Familial thyroid dyshormonogenesis is a type of primary congenital hypothyroidism (see this term), a permanent thyroid hormone deficiency that is present from birth, which results from inborn errors of thyroid hormone synthesis.
Thyroid dyshormonogenesis accounts for 10-15% of permanent congenital hypothyroidism (see this term).
Clinical manifestations are those of other forms of congenital hypothyroidism (see this term). In addition to features of hypothyroidism, patients with dyshormonogenesis can present with goiter.
Dyshormonogenesis is caused by hereditary defects in the steps of thyroid hormone synthesis and secretion, the majority of which are transmitted in an autosomal recessive manner but at least one condition has autosomal dominant inheritance. The most common defect is that of thyroid peroxidase activity, which leads to total iodide organification defects (TIOD) and can be caused by autosomal dominant mutations in the DUOX2 and DUOX2A genes (15q15.3, 15q15). Less severe defects cause partial iodide organification defects (PIOD) and can include defects in sodium/iodide transport, defective thyroglobulin action or a defect in the enzyme iodotyrosine deiodinase.
In countries with newborn screening programs (with either a primary thyroxine (T4)-follow-up thyroid-stimulating hormone (TSH) or primary TSH test), infants with congenital hypothyroidism are diagnosed after detection by screening tests. However, goiter is rarely seen in babies detected by newborn screening. Diagnosis should be confirmed by elevated serum TSH level and low T4 or free T4 level. TIOD diagnosis is based on high radioactive iodine (RAI) uptake of the thyroid gland followed by more than 90% release after sodium perchlorate administration. Genetic testing can also be used. PIOD is diagnosed with 50-90% release after perchlorate administration (and can be confirmed by genetic testing).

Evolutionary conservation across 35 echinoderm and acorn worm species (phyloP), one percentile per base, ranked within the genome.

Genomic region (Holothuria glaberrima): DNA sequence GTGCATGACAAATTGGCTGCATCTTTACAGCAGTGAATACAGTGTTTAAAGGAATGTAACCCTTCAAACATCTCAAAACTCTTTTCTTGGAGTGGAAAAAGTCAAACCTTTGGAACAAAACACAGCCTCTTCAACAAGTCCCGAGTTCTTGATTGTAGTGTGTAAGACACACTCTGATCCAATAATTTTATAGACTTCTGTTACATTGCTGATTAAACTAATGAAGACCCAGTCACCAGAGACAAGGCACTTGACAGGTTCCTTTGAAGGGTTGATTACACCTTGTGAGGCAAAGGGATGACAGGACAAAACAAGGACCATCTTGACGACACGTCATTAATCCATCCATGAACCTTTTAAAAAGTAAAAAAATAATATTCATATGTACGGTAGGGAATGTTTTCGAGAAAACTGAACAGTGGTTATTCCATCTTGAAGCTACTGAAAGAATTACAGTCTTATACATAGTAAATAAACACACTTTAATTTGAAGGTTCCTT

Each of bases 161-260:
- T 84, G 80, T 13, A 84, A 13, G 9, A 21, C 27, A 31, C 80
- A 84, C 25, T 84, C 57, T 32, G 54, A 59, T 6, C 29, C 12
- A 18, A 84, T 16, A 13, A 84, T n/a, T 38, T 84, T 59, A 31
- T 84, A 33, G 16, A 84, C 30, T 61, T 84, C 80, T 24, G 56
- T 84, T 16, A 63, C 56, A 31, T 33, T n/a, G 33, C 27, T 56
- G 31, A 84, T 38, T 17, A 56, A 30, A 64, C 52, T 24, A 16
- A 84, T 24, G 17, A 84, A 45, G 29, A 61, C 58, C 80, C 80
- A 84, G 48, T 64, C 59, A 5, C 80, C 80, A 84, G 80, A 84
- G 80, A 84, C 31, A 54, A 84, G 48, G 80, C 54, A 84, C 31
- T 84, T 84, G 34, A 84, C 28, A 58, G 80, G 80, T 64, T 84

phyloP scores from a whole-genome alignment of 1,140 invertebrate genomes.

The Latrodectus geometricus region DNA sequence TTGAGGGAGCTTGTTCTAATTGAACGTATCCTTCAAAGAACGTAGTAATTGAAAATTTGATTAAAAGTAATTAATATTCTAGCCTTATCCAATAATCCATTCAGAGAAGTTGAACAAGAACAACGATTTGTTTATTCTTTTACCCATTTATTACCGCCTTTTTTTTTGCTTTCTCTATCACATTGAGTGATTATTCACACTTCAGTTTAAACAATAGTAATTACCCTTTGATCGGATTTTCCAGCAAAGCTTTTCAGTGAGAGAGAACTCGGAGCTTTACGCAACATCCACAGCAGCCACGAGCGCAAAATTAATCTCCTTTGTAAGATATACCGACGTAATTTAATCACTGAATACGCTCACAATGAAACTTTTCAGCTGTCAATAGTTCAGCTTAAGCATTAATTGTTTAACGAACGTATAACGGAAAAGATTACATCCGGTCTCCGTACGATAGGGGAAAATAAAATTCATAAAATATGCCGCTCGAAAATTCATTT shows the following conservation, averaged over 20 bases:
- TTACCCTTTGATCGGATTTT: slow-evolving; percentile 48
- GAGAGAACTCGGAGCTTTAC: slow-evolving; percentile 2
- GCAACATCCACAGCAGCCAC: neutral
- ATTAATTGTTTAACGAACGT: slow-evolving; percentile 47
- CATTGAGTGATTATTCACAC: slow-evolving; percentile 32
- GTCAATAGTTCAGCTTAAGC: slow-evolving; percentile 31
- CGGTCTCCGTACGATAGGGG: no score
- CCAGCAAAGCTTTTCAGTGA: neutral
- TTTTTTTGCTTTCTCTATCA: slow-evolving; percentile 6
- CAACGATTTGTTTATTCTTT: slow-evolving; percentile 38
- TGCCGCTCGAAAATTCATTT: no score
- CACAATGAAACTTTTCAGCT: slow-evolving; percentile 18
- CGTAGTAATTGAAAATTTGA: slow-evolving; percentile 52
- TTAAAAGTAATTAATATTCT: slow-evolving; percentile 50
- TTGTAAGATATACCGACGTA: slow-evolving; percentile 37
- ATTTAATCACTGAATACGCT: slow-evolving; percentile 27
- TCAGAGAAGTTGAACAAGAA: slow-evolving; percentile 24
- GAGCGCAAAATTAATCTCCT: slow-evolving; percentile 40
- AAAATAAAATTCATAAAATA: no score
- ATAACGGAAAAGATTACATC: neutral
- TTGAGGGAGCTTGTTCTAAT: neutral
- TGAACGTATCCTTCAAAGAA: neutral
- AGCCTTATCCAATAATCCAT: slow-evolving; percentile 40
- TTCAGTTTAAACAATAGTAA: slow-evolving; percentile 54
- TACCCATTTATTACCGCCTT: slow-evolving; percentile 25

Differential diagnoses include other forms of congenital hypothyroidism (see this term).
Genetic counseling and antenatal diagnosis can be offered in families where a genetic defect has been identified.
Levothyroxine is the treatment of choice (starting dose 10-15mcg/kg/day), with the immediate goal to raise the serum T4 above 130 nmol/L (10 ug/dL) as rapidly as possible; with these doses, serum TSH usually normalizes in 2-4 weeks. Frequent laboratory monitoring in infancy is essential to ensure optimal neurocognitive outcome. Serum TSH and T4 or free T4 should be measured every 1-2 months in the first 6 months of life, every 3 months between 6 months and 3 years of age, and 4 weeks after any dose change.
The prognosis of infants started on treatment early is excellent, with IQs similar to sibling or classmate controls. Lower neurocognitive outcomes may occur in those infants started at a later age (>30 days of age), on lower l-thyroxine doses than currently recommended, and in those infants with more severe hypothyroidism.
Last update: August 2010
- Dr Stephen LAFRANCHI
- Dr Maynika RASTOGI